Similar to how your parents continually ask how they can stream Criminal Minds despite your repeated explanations, Hollywood is stuck in a repetitive cycle that it has no interest in breaking. Over the last decade, the entertainment industry has turned inward, intent on recycling its own libraries ad infinitum. Where once Hollywood was a champion of freshly minted originality (Pulp Fiction, Forrest Gump and The Lion King all came out in the same year!), the business model now revolves around selling and re-selling familiar concepts, brands, and properties. There’s a reason three different Batmen are going to be running across the big screen in 2022 alone.
So as the adage goes, if you can’t beat ’em, join ’em. Hollywood isn’t going to upend what works anytime soon, so we might as well push for projects we actually want to see. On that front, here are three TV revivals we hope happen one day.
Just because there’s already a crowded bandwagon doesn’t mean it isn’t a worthwhile cause. Community‘s famous goal of #SixSeasonsandaMovie is still very much in reach, with just the movie part to go. Last May, shortly after Community was added to Netflix and immediately garnered a fresh wave of audience love and attention, creator Dan Harmon fanned the flames of a revival.
“I can tell people for sure that the enthusiasm for Community, both for all of this time and the resurgence of it [on Netflix], there’s always an aspect of that affects the marketplace. And when the marketplace gets affected, conversations happen. And when conversations happen, things happen.”
“I mean, when you’re part of the Community family, you learn never to raise expectations, keep ‘em nice and low and then be pleasantly surprised. So I can say that there are conversations happening that people would want to be happening and that I’m very, very excited about the coming months.”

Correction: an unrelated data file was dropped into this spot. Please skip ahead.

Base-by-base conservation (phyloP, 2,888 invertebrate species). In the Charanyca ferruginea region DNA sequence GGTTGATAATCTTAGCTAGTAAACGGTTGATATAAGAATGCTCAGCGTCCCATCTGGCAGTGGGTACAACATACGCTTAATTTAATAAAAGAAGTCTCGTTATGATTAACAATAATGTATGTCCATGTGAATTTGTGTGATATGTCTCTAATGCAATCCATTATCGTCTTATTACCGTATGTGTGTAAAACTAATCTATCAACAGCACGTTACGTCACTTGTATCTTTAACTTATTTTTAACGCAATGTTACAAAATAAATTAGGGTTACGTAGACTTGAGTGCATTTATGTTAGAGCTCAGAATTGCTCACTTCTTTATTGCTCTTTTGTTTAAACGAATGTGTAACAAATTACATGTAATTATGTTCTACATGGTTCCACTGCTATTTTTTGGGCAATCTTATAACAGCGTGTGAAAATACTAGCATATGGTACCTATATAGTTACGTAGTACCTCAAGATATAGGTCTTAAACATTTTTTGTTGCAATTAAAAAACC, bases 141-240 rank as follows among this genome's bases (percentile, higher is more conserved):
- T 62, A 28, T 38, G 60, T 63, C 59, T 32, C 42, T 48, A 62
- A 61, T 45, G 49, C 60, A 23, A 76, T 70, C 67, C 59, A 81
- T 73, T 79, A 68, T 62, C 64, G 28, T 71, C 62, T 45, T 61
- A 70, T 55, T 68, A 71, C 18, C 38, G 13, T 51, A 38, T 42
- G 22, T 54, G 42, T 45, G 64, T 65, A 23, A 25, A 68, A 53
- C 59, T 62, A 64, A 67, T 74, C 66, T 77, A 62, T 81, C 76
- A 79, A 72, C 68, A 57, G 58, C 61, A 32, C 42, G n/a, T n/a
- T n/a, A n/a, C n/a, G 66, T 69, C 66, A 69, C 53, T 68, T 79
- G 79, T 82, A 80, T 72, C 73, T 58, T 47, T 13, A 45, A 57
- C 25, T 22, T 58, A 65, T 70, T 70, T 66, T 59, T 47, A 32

That month, the Community cast reunited for a virtual table read that also sparked social media chatter about a potential continuation. While there have yet to be any concrete updates since, momentum seems to be moving in the right direction.
With all due respect to the cathartic ugly cry-inducing This Is Us, Hannibal is easily the best drama series produced by broadcast television over the last decade. In fact, as boundary-pushing storytellers have migrated to the largely constraint-free grounds of cable and streaming, one could argue that Hannibal is the best broadcast drama since the early days of LOST. Yet everything that makes Hannibal compelling and unique—its singular visual language, the rich well of opaque symbolism, the queer undertones—also made it a ratings dud on the four quadrant-friendly NBC.
But, much like Community, Hannibal is in the midst of a cultural resurgence since its arrival on Netflix last year. The renewed interest has moved the needle on a potential continuation, according to star Mads Mikkelsen.
“The talks have been revitalized,” he said recently on the Happy Sad Confused podcast. “I don’t think you’d find a member of the cast that is still alive that would say, “No, thanks.’ We all enjoyed it tremendously.”
Sadly, creator Bryan Fuller has not been as optimistic in past comments.
“I wish there was something that was definitive,” Fuller told Collider last summer. “I’ve had conversations with Hugh and Mads and the cast, in terms of like, ‘This is what we would do if we were allowed to come back.’ There’s some ideas that I’m very excited about that continue the strange trajectory of season 3. But I have not been approached. I’ve knocked on every door and rang every bell.”
If only we could pull series creator James Cameron away from the ever-expanding Avatar franchise for a minute, maybe we could get him to throw some muscle behind a Dark Angel revival campaign. Originally airing from 2000-2002, Dark Angel was a Buffy-adjacent ass-kicking drama adorned with otherworldly elements.
Jessica Alba’s Max Guevara was a genetically enhanced soldier on the run from an apocalyptic event, shady government agencies, and a cyberpunk fashion trend. The series mixed a distinct visual aesthetic with some kinetic action all wrapped up in a conspiracy theorist’s fantasy. Given that the original series was set in 2019, we’d love to see the show return with updated context.